In an exciting example of Unleashing the Free Market, Federal Communications Commission (FCC) chair Ajit Pai exploited one weird regulatory loophole to allow right-leaning Sinclair Broadcasting Group — already the single biggest owner of local TV stations in the country — to expand even further by buying 42 stations from Tribune Media, which will mean that, if the deal goes through, Sinclair stations would reach 72 percent of American homes — or at least the ones that still watch local news. This is a bit of a problem, maybe, since current law — that’s from Congress, not the FCC — limits any single company from owning stations with a national audience bigger than 39 percent. But maybe an exception is OK for a broadcaster that sends its stations “must-run” pro-Trump editorials and scripted content they’re required to present to their local audiences, without any indication that the material isn’t locally sourced.
Sinclair is quietly building itself a terrific outlet for pro-Trump propaganda, with video segments by former Trump spokesman Boris Epshteyn (who’s loathed even at Fox News) and others, but it couldn’t get much bigger since it already reaches 38 percent of homes. But then Pai stepped in with a neat little trick! He revived something called the “UHF discount,” which makes no sense in a world of digital TV, but was useful to how the combined audiences of Sinclair and Tribune stations got counted. It’s a holdover from the days when channels over 13 were fuzzy and nearly unwatchable, like “Barney.” Politico explains:
That quality gap no longer exists in today’s world of digital television, but under the policy that Pai revived, the commission does not fully count those stations’ market size when tallying a broadcaster’s national reach.
Critics including the FCC’s most recent former chairman, Tom Wheeler, say the change amounts to a regulatory sleight-of-hand.
“Congress was explicit in black letter saying 39 percent viewership would be the maximum,” said Wheeler, a Democrat who got rid of the discount last year. But instead, he said, “There was funny math created to allow the count to come up to still be below 39 percent, wink wink.”
By acquiring 42 stations but pretending some of their audiences are still watching with crappy reception over rabbit ears — which is not possible given that all broadcasts are now digital — Sinclair retains broadcast footprint that reaches only “39% of homes.” (Allegedly.) Politico made a nice map of what expanding from 38 percent of markets to “39 percent” of markets would look like if the deal is ultimately approved:
“If you look at any of our regulatory actions, they’re not designed to benefit any company or segment of the industry,” he said.
And frankly, we take him at his word — he’d be in favor of any media conglomerate that wanted to bend the rules and make more money. The Trump love is just a happy bonus.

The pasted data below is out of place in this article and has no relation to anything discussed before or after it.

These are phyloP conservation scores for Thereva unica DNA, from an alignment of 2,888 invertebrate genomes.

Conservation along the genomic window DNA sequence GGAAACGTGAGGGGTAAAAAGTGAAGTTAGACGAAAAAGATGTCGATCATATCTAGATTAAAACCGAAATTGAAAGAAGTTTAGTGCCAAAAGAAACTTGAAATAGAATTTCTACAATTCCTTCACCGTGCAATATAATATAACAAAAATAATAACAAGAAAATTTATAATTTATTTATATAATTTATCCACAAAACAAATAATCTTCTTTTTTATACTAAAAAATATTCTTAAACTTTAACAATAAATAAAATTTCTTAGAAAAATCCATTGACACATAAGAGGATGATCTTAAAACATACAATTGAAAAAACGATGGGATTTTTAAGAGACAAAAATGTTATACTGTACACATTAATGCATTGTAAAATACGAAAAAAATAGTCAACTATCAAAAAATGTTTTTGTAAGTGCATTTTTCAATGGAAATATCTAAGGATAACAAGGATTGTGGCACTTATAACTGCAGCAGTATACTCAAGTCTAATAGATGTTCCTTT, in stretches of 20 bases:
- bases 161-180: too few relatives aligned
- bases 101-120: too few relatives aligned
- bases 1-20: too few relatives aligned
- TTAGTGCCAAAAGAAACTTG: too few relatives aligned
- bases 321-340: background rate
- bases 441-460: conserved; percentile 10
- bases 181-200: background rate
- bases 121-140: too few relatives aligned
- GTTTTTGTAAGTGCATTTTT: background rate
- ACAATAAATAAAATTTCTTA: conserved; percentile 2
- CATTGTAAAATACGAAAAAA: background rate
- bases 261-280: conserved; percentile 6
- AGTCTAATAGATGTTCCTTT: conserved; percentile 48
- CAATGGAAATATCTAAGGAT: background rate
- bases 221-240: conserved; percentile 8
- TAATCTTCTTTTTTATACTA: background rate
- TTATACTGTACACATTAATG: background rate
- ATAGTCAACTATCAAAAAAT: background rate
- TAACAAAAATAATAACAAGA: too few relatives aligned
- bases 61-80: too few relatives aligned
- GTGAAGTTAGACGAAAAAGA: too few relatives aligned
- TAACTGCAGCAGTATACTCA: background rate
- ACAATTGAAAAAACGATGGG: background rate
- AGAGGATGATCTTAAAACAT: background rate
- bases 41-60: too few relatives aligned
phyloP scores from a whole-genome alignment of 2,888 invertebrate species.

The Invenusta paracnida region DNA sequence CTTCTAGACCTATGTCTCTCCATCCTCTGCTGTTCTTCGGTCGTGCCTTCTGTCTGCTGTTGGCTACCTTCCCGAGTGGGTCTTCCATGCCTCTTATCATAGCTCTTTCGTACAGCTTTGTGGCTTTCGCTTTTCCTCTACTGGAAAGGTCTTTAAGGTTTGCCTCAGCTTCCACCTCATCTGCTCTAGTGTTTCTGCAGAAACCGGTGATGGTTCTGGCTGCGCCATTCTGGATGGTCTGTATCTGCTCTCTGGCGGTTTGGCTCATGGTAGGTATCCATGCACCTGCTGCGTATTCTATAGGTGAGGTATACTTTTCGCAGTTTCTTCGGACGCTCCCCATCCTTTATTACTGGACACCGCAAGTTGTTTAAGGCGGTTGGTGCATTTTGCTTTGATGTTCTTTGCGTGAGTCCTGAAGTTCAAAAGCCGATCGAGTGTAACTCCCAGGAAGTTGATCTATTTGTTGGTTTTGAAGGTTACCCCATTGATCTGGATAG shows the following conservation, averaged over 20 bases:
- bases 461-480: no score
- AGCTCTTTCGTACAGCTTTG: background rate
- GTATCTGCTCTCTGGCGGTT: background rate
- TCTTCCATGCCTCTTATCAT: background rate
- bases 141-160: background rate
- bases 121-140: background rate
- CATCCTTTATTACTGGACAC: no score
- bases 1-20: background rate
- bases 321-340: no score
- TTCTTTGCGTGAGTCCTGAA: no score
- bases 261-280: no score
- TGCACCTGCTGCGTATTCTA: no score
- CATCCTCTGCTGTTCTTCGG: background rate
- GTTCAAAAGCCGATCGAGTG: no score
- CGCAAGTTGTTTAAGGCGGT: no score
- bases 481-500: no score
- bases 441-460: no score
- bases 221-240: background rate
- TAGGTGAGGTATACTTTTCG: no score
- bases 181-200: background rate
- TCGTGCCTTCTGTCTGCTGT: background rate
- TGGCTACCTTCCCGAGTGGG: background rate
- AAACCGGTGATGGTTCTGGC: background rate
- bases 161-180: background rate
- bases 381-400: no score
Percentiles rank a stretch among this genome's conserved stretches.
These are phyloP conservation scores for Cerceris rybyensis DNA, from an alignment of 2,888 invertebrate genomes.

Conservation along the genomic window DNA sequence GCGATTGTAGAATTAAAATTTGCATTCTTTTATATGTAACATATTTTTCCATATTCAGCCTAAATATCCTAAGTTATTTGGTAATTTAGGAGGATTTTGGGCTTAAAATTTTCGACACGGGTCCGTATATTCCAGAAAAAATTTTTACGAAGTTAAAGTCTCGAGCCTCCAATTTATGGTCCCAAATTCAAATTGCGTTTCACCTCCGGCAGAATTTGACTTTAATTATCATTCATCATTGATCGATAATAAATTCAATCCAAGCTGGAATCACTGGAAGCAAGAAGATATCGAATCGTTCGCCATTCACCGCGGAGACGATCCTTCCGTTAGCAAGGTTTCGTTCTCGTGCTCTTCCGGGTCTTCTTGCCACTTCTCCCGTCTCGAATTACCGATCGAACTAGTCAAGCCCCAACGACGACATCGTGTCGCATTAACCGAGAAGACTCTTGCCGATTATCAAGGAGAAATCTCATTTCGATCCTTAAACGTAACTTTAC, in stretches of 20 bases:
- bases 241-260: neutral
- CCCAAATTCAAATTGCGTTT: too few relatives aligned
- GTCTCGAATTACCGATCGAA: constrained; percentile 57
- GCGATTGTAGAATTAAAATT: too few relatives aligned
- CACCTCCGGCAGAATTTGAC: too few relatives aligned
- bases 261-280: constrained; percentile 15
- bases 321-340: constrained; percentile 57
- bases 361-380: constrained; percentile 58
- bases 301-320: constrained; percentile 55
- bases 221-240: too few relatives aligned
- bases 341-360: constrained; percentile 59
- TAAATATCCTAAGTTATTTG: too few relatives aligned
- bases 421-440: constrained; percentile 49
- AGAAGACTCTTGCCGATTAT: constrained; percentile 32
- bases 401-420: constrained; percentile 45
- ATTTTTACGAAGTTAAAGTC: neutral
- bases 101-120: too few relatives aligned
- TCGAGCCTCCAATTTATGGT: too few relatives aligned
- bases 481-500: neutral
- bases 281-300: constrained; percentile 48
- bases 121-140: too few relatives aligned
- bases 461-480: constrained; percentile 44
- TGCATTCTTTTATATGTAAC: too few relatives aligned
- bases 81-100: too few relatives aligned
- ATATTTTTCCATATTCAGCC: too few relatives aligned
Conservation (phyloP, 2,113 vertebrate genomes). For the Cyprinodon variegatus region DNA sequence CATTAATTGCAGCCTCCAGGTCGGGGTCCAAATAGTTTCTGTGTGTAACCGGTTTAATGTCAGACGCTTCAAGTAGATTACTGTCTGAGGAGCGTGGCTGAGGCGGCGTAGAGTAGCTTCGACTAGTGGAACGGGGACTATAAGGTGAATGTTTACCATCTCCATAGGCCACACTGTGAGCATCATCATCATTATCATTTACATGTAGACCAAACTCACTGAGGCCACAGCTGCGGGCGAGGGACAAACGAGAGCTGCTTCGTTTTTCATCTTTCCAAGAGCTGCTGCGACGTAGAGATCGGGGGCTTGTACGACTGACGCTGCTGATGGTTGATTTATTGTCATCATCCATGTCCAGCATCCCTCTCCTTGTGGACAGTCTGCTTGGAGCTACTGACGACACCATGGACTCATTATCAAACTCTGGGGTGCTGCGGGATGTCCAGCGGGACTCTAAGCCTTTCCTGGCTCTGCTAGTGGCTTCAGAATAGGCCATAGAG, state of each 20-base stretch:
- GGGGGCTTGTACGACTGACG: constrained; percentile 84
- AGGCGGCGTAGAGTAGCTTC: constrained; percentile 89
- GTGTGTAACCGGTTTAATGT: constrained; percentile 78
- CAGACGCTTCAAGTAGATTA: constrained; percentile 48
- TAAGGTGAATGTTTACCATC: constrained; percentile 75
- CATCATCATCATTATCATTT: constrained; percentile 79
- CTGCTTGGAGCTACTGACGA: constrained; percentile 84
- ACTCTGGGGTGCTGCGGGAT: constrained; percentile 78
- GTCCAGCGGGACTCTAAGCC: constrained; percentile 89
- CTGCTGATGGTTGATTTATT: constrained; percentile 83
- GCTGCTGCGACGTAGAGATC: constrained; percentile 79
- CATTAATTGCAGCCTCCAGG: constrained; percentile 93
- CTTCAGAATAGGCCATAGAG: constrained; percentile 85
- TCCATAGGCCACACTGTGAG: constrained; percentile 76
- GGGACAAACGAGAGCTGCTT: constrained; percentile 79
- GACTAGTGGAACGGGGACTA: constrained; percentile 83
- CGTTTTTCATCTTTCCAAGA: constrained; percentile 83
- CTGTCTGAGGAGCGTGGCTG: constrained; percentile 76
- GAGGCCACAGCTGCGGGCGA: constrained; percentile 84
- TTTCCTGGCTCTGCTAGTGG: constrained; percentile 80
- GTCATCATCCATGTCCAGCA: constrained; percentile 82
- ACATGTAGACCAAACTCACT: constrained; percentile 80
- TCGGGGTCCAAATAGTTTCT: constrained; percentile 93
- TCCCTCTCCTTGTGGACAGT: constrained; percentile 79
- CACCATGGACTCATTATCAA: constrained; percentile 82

And, oh, what a happy bonus it is! Back in December, The Washington Post noted that Sinclair gave Trump overwhelmingly positive coverage, and coincidentally took a harsh line on Hillary Clinton. In a brilliant segment of “Last Week Tonight” from earlier in the summer, John Oliver highlighted how Sinclair forces local stations to run rightwing segments produced by the company, and even provides news scripts for local anchors to read:
[I]n contrast to Fox News, a conservative outlet where you basically know what you’re getting, with Sinclair, they’re injecting Fox-worthy content into the mouths of your local news anchors, the two people who you know, and who you trust, and whose on-screen chemistry can usually best be described as “two people.”
You should go ahead and watch this whole video, where Oliver brings his trademark Investigative Comedy to the issue of media concentration and why it’s Not Good For America. The Sinclair case is especially worrisome, he says, because here’s this thing you’ve never heard of that’s suddenly throwing around billions of dollars and threatening to change how “local” media works:
There are a couple bits of good — and not fake — news about Sinclair’s “must-run” segments. For one thing, not all stations are happy with them. As Oliver notes, Seattle affiliate KOMO meets its contractual obligation by running the damned things at the lowest-rated part of the day, like 4:30 AM. And while the FCC’s public comment period expired Monday, it’s entirely possible pressure from consumer groups and lawmakers might still sway the FCC’s final decision. Yep, time for another call to your representatives, kids. Then, of course, there are two other great ways to send a message! Let your local Sinclair station know you’ll be watching the local news on another station, because at least their moronic happy talk is locally grown. And you can always call a few of their advertisers and complain, because Money Talks.
Yr Wonkette is supported by reader donations, not funny math. Please click the “Donate” linky to do a donation!